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The Mahurangi River is a tidal estuary in northern New Zealand that widens into the Mahurangi Harbour before opening into the outer Hauraki Gulf. The Mahurangi Harbour is accessible by all craft and is a sheltered anchorage in all weathers with many small bays and islands. The river itself is extremely tidal and ranges in depth from below approximately 50 centimetres (20 in) (MLW) at the channel entrance to approximately 150 centimetres (59 in) (MLW) further upstream. At high water the river is accessible by larger craft.
In the past, the river was the main link between the town of Warkworth and the rest of civilisation. The historic Portland Cement Works opened in 1884 beside the river and many scows and steamers used it to export the cement. The cement works was closed down some years ago and the ruins remain on the banks of the river behind what has become a marina.
Warkworth was originally known as Brown's Mill, after the sawmill established by Brown on the banks of the Mahurangi, when the area was just a timber camp. The timber was transported by the river and often consisted of kauri spars, which were commonly exported. Sandstone from NSW was used as ballast and this was dropped at the mouth of the river, where large quantities can still be found. The kauri spars were then loaded for the return trip to Australia. Nationally endangered Southern Right Whales are known to come into the bay to rest or calve.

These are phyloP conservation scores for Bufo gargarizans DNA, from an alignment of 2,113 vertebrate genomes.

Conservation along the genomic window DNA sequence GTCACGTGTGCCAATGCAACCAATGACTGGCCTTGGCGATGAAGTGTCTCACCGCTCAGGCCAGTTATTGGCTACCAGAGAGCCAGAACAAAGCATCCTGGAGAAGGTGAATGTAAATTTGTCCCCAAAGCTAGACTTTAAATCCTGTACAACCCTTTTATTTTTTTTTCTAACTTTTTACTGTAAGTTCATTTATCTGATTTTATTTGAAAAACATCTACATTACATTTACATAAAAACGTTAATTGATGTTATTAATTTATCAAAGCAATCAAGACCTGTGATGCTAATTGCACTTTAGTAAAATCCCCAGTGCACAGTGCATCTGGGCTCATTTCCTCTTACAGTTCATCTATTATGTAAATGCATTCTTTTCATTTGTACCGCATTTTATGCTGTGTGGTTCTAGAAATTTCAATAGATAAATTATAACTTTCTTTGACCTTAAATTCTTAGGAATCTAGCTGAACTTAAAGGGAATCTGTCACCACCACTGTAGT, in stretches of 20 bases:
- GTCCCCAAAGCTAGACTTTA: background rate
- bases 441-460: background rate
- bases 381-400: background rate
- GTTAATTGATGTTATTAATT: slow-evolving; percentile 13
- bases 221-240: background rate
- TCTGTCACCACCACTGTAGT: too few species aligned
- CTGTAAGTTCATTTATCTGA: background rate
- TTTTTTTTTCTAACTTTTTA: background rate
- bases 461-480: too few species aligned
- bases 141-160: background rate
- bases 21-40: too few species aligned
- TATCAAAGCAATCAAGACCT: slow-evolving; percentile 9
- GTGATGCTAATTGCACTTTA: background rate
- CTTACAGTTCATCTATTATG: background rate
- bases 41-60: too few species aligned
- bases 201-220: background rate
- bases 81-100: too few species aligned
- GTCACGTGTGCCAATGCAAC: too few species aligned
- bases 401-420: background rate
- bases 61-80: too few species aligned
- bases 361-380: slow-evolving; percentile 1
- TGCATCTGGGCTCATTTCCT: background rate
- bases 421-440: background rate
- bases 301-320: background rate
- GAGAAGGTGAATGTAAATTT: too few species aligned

There are two boat yards on the Mahurangi river, the one by the ruins and one further upstream by Warkworth. These yards both offer haulout and hardstand options for both small and large craft. The township of Warkworth at the rivers head has a collection of small cafes, supermarkets, other stores and a post office. There is a moderately large wharf with a floating pontoon by the waters edge, although the river all but dries out here at low tide. The river itself has many small tributary streams which enter at different points along its length.
There are several waterfalls on the river and the navigable portion of the Mahurangi river ends at the lower-most falls near western end of the village. Here the river has been dammed twice and had several bridges installed since the first in the late 1860s. In 1877 a tsunami from the 1877 Iquique earthquake elevated the tide by six feet in mere minutes. There are currently two bridges at this point: a concrete bridge installed in 1971, on which originally operated a tram and which is now a walking bridge, and a more recent bridge with two lanes for traffic.
- "Mahurangi Cement Works (Ruins)". IPENZ Engineering Heritage. Retrieved 16 February 2010.
- Keys, Herbert J (1954). Mahurangi: the story of Warkworth. New Zealand: Cameo Press.
- Reid A.. Halderen V.L.. 2013. Impact of Deep Sea Oil - Development on New Zealand marine wildlife. Department of Zoology. University of Otago. Retrieved on October 26. 2014
- Keys, Herbert J (1954). Mahurangi:The Story of Warkworth. New Zealand: Cameo Press.